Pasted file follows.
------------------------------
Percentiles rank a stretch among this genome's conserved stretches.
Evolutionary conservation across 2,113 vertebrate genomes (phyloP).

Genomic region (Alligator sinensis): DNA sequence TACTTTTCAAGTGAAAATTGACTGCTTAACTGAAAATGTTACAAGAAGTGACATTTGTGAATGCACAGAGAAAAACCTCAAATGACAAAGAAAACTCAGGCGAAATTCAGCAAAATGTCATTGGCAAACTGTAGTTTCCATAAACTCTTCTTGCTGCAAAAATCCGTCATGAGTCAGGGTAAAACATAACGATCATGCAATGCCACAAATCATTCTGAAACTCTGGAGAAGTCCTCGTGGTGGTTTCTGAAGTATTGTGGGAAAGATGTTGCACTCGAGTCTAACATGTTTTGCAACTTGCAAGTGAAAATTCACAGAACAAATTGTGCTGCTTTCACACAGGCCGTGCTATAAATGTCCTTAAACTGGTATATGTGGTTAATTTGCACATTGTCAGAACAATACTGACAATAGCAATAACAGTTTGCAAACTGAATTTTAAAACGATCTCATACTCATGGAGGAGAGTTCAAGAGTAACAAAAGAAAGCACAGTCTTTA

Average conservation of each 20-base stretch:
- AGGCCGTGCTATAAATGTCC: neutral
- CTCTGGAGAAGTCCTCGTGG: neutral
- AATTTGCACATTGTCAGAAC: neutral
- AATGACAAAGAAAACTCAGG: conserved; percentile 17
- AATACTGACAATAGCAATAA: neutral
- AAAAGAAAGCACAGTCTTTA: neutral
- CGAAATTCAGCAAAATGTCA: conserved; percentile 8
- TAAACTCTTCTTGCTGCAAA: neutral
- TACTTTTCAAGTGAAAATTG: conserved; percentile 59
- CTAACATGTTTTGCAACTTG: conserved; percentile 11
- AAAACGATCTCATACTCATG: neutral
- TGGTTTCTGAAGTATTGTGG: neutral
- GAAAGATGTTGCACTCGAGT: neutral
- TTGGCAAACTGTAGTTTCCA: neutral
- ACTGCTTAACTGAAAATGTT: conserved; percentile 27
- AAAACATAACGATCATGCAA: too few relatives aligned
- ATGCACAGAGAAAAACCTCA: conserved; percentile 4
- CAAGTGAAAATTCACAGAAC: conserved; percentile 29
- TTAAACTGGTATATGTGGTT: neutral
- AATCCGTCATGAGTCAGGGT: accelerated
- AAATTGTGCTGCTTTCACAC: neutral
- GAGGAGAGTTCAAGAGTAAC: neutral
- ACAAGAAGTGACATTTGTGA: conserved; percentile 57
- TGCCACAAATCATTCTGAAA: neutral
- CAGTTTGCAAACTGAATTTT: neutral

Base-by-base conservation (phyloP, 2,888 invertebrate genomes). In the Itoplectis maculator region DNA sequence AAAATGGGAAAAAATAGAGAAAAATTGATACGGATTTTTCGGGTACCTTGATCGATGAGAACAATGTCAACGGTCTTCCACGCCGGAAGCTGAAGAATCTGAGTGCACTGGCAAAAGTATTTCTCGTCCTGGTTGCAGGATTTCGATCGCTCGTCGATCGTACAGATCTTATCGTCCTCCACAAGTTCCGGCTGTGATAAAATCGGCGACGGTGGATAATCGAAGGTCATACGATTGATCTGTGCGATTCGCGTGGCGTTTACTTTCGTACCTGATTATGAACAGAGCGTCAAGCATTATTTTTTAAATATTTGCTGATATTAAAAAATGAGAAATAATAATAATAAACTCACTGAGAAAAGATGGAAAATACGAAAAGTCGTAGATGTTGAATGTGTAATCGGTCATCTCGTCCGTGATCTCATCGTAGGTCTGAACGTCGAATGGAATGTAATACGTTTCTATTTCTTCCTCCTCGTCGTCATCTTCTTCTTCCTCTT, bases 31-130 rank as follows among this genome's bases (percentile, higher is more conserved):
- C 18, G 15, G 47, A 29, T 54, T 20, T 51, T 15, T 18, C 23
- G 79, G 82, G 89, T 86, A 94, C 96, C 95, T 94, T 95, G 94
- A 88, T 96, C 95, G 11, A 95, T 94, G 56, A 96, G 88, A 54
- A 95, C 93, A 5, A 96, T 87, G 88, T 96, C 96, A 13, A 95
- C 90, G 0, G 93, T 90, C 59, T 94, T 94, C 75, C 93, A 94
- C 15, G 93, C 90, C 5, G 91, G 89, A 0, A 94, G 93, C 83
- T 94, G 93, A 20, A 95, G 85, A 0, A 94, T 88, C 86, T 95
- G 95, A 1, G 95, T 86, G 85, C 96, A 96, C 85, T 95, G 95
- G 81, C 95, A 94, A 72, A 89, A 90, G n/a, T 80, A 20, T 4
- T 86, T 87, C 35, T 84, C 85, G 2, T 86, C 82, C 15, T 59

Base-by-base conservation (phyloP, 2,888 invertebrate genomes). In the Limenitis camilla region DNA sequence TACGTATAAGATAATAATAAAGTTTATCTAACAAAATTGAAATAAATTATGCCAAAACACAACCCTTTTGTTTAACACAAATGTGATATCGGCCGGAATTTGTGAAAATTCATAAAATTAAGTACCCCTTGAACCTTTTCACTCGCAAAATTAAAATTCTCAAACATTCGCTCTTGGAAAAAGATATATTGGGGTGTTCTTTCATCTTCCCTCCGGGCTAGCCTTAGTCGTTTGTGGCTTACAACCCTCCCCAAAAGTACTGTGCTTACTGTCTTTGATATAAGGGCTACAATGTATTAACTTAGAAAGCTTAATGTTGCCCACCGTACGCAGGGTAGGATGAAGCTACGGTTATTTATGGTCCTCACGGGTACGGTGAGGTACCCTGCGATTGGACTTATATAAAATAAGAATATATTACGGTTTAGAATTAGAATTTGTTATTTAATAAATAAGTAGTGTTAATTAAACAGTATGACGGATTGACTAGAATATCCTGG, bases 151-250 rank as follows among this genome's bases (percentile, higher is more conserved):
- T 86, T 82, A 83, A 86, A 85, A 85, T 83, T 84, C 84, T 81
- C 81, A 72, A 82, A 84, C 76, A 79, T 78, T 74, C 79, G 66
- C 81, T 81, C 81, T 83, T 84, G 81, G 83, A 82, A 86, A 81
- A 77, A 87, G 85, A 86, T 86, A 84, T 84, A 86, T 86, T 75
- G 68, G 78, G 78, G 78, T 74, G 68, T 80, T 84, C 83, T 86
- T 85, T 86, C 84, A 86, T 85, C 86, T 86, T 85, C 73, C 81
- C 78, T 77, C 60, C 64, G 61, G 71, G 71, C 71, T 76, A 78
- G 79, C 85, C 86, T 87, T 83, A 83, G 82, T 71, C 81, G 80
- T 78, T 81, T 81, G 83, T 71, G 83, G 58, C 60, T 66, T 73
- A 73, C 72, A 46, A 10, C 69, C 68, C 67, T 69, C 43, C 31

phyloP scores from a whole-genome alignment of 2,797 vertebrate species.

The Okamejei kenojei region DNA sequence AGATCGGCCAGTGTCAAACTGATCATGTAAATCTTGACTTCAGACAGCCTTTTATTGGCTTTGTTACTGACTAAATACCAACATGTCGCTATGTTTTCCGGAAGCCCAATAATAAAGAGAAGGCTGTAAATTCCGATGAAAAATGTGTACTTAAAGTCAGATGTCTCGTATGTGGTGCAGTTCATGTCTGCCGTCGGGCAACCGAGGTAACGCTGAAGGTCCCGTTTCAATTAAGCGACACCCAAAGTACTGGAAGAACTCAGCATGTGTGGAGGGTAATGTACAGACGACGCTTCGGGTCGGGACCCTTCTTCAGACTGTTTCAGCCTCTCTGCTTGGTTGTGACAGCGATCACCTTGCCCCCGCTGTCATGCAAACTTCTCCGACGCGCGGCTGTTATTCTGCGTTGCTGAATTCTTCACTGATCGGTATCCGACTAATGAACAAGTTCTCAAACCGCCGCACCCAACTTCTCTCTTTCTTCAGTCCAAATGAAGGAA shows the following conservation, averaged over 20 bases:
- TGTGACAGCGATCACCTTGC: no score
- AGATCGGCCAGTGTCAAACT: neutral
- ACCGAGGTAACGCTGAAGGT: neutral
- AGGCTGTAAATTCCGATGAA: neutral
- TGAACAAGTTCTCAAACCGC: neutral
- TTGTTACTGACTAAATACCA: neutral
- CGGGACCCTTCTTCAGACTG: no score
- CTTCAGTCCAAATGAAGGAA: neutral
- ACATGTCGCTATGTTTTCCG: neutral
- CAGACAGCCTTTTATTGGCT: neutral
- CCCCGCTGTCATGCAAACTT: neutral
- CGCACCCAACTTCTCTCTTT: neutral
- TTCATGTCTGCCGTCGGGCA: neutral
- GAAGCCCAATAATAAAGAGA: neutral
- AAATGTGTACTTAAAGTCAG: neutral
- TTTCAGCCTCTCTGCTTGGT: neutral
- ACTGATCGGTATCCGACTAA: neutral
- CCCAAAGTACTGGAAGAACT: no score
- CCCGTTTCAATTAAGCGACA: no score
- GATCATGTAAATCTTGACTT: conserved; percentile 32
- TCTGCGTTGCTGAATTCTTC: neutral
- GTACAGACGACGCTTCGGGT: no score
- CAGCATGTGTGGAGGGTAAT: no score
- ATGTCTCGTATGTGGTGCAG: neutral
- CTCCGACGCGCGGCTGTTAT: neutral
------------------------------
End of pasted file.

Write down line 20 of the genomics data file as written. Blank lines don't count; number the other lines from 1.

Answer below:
- AAAACATAACGATCATGCAA: too few relatives aligned